But it was not always so. As recently as 150 years ago there were barely any roads in the eastern suburbs area. Of course the whole Burwood area was in the country then – cattle runs, woodcutting, and little else. The first land sales in the area were not until 1853, when the area was surveyed, Oakleigh township gazetted, and “government roads” laid out. Victoria wasn’t even separated from the colony of New South Wales yet!

Many people do not realise, but at that time of the first surveys, Melbourne’s (and all of Victoria’s) roads were laid out to run (magnetic) North – South and East – West, exactly one mile apart. This was to give easy access from all points to all points, with plenty of room for quiet residential areas and self-contained industrial areas, efficient routes for public transport, etc. It was excellent planning that inspired those mile grids to be established.

Unfortunately not all local councils followed the plan, but a quick check of a street directory will show the North – South grid as Summerhill Rd, Warrigal Rd, Huntingdale Rd, Stephensons Rd, Blackburn Rd, (etc); and the East – West as Riversdale Rd, Toorak Rd, High St and High St Rd, Waverley Rd and Ferntree Gully Rd. Where there are glitches in the system there are stories to be told about stubborn characters who had to have their own way at the expense of present and future generations – Mr. Elgar, and the Bennett brothers (of Bennetswood) are prime examples. If you want to know more, you may like to find Dr Max Lay’s book, “Melbourne Miles” in a library.

But even when the roads were laid out, they were not “made.” The predecessor of local government in the Monash area, the Oakleigh/Mulgrave Road Board, was constituted in 1857. Thus the first reason for all the individual settlers to “get together” and do something en masse was to establish some roads into town. Picture it – way out here in the sticks, where there were few houses and fewer shops, settlers needed access to the Melbourne markets for their produce – firewood for the town houses, a few cattle that could be spared, and later some fruit and vegetables. A trip to town took many hours. The locals would rise early, catch and hitch their horses, and begin the breakneck journey around trees and fallen logs, down and up creek beds, over the ruts and holes and burrows. (Waverley Rd was even called Breakneck Rd in those days.) In the wet, it was all mud and bog holes; in the dry it was dust and ruts and corrugations.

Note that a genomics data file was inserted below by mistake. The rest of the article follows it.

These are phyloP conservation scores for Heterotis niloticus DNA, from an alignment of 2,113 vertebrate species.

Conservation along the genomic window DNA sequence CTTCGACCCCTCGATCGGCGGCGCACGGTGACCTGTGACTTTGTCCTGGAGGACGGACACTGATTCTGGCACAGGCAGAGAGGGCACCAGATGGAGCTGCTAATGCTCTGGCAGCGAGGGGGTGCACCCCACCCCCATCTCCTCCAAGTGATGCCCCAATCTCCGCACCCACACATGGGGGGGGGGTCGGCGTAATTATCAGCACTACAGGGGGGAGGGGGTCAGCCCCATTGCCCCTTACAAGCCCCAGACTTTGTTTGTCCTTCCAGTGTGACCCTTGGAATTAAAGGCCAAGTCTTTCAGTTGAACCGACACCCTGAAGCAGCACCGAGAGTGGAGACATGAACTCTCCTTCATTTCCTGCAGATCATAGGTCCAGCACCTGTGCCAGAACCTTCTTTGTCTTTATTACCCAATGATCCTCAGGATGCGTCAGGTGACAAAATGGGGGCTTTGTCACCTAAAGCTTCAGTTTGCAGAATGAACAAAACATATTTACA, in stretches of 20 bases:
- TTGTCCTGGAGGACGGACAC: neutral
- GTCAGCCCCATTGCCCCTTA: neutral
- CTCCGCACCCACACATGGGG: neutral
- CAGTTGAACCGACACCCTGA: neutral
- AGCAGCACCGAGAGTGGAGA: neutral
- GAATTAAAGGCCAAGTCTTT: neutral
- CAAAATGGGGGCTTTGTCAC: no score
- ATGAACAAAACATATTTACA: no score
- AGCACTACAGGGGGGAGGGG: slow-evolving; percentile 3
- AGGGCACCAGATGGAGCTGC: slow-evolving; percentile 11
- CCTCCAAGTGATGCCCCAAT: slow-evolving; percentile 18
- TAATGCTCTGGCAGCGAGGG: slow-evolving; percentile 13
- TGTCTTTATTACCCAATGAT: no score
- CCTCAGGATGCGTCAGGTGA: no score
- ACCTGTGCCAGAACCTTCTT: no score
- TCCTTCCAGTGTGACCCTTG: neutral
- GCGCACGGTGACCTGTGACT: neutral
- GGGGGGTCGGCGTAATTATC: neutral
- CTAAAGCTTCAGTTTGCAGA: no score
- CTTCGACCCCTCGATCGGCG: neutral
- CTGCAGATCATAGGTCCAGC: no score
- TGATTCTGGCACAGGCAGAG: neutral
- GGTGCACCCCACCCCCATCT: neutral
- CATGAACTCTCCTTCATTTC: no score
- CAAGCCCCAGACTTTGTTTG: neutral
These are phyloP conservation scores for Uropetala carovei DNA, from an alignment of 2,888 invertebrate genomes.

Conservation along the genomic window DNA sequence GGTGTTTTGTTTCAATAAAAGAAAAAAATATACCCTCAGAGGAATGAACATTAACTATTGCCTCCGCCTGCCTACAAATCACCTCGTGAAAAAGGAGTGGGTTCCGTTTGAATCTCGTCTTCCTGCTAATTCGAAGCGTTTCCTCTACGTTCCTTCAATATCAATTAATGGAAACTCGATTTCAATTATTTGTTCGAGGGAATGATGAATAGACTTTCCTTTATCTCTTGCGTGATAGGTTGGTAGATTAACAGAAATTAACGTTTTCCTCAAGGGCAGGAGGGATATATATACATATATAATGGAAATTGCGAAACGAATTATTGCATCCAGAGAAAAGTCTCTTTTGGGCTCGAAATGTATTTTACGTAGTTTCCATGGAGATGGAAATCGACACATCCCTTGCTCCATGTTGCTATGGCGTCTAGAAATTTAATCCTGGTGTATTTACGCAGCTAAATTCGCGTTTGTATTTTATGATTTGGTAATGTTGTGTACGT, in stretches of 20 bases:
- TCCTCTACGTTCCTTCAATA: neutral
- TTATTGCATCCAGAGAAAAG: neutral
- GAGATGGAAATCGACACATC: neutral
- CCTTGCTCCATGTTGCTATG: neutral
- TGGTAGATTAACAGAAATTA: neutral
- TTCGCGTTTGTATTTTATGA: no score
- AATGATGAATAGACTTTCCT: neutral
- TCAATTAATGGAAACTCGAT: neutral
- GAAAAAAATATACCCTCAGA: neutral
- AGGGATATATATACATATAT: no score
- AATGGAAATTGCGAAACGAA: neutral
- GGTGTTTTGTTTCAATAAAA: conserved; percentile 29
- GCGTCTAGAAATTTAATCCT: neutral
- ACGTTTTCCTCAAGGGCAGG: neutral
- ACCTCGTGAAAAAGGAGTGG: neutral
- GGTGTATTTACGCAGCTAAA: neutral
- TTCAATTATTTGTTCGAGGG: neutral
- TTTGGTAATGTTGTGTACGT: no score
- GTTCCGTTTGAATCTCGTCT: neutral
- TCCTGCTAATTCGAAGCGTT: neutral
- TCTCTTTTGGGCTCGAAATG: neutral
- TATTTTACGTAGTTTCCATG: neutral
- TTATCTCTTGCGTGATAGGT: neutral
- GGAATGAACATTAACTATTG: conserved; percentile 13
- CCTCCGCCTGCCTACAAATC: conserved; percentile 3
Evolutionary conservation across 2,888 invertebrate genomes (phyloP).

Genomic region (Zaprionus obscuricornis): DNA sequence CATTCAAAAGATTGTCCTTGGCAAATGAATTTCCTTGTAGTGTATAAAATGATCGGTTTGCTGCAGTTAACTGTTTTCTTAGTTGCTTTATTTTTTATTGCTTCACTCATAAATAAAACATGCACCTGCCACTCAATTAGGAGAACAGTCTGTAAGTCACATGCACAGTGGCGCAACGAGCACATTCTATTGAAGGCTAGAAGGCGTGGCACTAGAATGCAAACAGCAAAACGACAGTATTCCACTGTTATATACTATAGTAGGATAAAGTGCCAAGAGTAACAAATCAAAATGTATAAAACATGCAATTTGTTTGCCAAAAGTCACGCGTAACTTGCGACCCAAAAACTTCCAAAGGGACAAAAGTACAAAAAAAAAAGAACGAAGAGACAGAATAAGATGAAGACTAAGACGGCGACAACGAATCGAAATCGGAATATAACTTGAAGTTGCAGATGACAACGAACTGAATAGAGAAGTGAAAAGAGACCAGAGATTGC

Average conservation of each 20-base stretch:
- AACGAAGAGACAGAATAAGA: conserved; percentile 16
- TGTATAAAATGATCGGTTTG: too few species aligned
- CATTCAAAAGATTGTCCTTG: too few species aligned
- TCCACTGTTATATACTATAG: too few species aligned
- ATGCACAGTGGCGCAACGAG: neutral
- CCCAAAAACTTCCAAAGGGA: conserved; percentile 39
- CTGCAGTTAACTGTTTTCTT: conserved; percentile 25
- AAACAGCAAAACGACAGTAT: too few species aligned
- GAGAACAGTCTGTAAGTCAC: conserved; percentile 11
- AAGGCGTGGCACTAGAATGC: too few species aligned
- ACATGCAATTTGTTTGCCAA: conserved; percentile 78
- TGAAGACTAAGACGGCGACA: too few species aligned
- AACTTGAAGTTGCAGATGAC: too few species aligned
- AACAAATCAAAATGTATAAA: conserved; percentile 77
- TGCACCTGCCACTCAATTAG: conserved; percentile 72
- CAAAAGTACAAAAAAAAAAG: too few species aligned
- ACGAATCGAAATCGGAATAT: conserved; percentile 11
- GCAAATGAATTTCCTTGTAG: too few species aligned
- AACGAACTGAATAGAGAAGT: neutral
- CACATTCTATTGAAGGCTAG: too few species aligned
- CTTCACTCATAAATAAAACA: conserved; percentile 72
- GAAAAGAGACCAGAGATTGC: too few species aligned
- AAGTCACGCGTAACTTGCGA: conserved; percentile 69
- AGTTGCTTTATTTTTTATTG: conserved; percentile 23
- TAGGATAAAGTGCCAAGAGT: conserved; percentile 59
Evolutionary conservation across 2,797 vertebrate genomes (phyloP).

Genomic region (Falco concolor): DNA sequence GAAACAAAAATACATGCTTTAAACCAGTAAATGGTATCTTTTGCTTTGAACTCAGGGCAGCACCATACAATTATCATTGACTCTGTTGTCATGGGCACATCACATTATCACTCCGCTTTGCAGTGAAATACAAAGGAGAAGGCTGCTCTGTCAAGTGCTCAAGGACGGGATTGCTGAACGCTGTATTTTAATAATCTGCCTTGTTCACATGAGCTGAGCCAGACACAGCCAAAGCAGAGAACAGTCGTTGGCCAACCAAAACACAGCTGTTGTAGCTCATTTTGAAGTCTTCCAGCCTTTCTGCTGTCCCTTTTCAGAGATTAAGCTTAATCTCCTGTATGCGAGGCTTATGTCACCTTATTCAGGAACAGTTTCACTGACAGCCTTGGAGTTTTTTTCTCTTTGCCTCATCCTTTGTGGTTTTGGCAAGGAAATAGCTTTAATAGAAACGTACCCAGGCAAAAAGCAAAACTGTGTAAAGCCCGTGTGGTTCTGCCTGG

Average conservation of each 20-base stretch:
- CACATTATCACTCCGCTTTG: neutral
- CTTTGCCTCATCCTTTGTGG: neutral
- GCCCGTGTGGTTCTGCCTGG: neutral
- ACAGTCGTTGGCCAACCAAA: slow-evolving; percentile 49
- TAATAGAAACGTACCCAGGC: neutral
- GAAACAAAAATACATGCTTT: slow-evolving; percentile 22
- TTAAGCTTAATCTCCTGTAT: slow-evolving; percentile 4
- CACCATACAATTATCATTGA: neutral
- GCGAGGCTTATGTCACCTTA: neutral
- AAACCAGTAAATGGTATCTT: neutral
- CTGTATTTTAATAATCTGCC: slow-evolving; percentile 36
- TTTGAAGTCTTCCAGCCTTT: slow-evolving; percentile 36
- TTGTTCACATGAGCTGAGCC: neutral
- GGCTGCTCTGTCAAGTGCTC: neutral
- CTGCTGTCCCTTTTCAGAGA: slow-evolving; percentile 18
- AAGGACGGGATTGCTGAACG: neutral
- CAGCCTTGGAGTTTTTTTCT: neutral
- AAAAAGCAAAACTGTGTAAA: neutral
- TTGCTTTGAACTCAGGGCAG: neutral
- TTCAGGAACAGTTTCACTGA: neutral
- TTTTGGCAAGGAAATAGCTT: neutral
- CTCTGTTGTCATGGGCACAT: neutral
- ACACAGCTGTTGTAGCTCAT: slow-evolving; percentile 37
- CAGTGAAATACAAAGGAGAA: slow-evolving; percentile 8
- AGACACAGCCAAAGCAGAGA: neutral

If the produce was perishable, the trip would have to be started while it was still dark, increasing the danger. After a four or five hour journey, a full day at the markets was spent, selling the produce,.  Then it was time to load the cart with manure from the stock area to take home for fertiliser, and start the long weary journey home. Trouble was, just as it was getting dark they would arrive at the unmade roads closer to home, with all the accompanying danger of the horse running into an unseen log, or breaking a leg in a hole.